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Mixing and interbreeding between previously separate human populations leaves characteristic signatures in the genomes of subsequent generations, including the presence of discrete regions of shared ancestry between individuals (“admixture”). Analysis of high density genetic data can identify these signatures, enabling detailed inferences about human history (e.g. see doi: 10.1126/science.1243518). Further detail about the movement of men and women can be inferred from chromosome Y and mitochondrial lineages, respectively.

Accurate assessment of and correction for admixture is also an important feature of genetic association studies to identify the inherited determinants of disease.

China has been the scene of repeated large-scale population migrations, such as flight from military conquest by the Mongols under Genghis Khan or displacement by natural disasters such as flood or drought. The China Kadoorie Biobank Study (CKB of over 0.5 million adults, from 10 different regions across China, is undergoing genome-wide genotyping (>100,000 individuals by end of 2016) including saturation coverage of both chromosome Y and the mitochondrial genome.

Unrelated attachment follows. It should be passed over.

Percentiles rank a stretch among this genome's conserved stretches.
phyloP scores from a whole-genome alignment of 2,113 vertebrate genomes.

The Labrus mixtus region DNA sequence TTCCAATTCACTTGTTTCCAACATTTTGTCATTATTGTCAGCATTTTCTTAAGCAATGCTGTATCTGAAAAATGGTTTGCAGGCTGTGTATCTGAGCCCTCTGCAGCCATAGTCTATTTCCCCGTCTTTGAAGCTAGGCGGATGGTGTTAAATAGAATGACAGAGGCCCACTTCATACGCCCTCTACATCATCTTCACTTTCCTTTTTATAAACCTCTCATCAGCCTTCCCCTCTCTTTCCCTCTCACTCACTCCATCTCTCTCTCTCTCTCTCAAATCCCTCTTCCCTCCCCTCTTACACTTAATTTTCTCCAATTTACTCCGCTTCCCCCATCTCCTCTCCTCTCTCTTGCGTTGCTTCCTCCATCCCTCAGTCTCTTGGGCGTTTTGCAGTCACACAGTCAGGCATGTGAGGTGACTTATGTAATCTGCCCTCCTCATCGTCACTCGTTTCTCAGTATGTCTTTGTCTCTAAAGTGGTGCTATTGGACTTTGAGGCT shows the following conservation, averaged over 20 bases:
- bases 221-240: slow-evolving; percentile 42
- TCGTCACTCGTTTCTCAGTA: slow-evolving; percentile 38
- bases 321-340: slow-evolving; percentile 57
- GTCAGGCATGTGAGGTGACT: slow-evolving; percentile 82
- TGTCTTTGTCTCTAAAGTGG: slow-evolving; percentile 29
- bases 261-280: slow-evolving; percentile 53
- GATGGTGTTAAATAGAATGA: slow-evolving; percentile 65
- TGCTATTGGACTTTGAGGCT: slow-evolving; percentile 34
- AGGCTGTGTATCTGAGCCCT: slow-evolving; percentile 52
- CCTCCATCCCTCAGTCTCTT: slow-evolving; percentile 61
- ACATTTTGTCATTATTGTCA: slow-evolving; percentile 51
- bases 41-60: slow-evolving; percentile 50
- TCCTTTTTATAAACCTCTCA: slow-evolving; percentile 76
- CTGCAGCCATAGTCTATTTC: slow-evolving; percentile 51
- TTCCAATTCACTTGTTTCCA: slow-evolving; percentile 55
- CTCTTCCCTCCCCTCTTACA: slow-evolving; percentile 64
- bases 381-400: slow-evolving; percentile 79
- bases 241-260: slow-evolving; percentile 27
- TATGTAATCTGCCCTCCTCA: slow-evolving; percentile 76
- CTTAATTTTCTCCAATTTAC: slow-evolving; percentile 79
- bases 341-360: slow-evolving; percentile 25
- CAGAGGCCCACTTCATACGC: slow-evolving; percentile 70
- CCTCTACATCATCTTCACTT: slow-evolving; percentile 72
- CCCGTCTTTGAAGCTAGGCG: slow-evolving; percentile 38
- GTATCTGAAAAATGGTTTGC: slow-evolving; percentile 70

Research Experience, Research Methods and Training

Admixture mapping and analysis in CKB; construction of molecular phylogenies using genetic data; experience in all stages of data QC, genotype imputation and association analysis. Integrated analysis of data from multiple sources, potentially including involvement in international collaborations.

Field Work, Secondments, Industry Placements and Training

In-house training in statistical and computational genetics. Attendance at relevant courses including the Wellcome Trust course “Design and Analysis of Genetic-based Association Studies”.


A second supervisor will be appointed should an applicant accept a place on this project.  The second supervisor is to be confirmed.

Prospective Candidate

A good background in genetics, statistics and/or computational biology, with an interest in population genetics and/or in the causes of human disease.



Related research themes